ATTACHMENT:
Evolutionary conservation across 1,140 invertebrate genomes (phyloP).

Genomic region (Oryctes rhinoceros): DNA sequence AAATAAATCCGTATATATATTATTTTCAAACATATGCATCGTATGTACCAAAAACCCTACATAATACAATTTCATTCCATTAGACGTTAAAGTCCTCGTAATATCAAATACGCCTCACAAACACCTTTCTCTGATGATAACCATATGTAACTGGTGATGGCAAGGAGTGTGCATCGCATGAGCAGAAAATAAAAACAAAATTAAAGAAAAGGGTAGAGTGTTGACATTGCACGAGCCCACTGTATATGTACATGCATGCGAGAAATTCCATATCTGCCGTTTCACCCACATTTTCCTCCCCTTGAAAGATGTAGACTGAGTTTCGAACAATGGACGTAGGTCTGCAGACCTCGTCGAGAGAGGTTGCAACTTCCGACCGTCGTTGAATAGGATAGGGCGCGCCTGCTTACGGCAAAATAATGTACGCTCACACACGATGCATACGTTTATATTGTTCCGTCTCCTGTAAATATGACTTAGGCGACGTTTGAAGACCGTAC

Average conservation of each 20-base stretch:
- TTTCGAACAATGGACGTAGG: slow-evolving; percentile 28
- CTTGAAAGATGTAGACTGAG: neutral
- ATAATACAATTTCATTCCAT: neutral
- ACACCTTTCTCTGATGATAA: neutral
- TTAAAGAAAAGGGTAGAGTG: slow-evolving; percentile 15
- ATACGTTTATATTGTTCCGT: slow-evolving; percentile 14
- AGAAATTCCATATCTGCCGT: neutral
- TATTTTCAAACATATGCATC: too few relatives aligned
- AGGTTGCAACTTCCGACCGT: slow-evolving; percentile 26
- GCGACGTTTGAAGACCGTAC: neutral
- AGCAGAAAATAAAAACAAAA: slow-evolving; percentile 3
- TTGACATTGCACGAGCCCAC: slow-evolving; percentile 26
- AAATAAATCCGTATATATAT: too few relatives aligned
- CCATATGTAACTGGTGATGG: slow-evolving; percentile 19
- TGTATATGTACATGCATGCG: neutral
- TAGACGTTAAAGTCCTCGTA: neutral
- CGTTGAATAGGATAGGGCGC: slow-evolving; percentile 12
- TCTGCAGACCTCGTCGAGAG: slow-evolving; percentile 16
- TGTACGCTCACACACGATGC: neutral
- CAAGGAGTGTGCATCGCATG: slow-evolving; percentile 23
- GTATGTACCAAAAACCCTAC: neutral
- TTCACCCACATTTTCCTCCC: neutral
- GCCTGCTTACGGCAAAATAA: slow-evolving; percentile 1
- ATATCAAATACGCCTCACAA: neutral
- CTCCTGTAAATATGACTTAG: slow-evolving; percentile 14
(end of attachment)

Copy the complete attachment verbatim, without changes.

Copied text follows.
Evolutionary conservation across 1,140 invertebrate genomes (phyloP).

Genomic region (Oryctes rhinoceros): DNA sequence AAATAAATCCGTATATATATTATTTTCAAACATATGCATCGTATGTACCAAAAACCCTACATAATACAATTTCATTCCATTAGACGTTAAAGTCCTCGTAATATCAAATACGCCTCACAAACACCTTTCTCTGATGATAACCATATGTAACTGGTGATGGCAAGGAGTGTGCATCGCATGAGCAGAAAATAAAAACAAAATTAAAGAAAAGGGTAGAGTGTTGACATTGCACGAGCCCACTGTATATGTACATGCATGCGAGAAATTCCATATCTGCCGTTTCACCCACATTTTCCTCCCCTTGAAAGATGTAGACTGAGTTTCGAACAATGGACGTAGGTCTGCAGACCTCGTCGAGAGAGGTTGCAACTTCCGACCGTCGTTGAATAGGATAGGGCGCGCCTGCTTACGGCAAAATAATGTACGCTCACACACGATGCATACGTTTATATTGTTCCGTCTCCTGTAAATATGACTTAGGCGACGTTTGAAGACCGTAC

Average conservation of each 20-base stretch:
- TTTCGAACAATGGACGTAGG: slow-evolving; percentile 28
- CTTGAAAGATGTAGACTGAG: neutral
- ATAATACAATTTCATTCCAT: neutral
- ACACCTTTCTCTGATGATAA: neutral
- TTAAAGAAAAGGGTAGAGTG: slow-evolving; percentile 15
- ATACGTTTATATTGTTCCGT: slow-evolving; percentile 14
- AGAAATTCCATATCTGCCGT: neutral
- TATTTTCAAACATATGCATC: too few relatives aligned
- AGGTTGCAACTTCCGACCGT: slow-evolving; percentile 26
- GCGACGTTTGAAGACCGTAC: neutral
- AGCAGAAAATAAAAACAAAA: slow-evolving; percentile 3
- TTGACATTGCACGAGCCCAC: slow-evolving; percentile 26
- AAATAAATCCGTATATATAT: too few relatives aligned
- CCATATGTAACTGGTGATGG: slow-evolving; percentile 19
- TGTATATGTACATGCATGCG: neutral
- TAGACGTTAAAGTCCTCGTA: neutral
- CGTTGAATAGGATAGGGCGC: slow-evolving; percentile 12
- TCTGCAGACCTCGTCGAGAG: slow-evolving; percentile 16
- TGTACGCTCACACACGATGC: neutral
- CAAGGAGTGTGCATCGCATG: slow-evolving; percentile 23
- GTATGTACCAAAAACCCTAC: neutral
- TTCACCCACATTTTCCTCCC: neutral
- GCCTGCTTACGGCAAAATAA: slow-evolving; percentile 1
- ATATCAAATACGCCTCACAA: neutral
- CTCCTGTAAATATGACTTAG: slow-evolving; percentile 14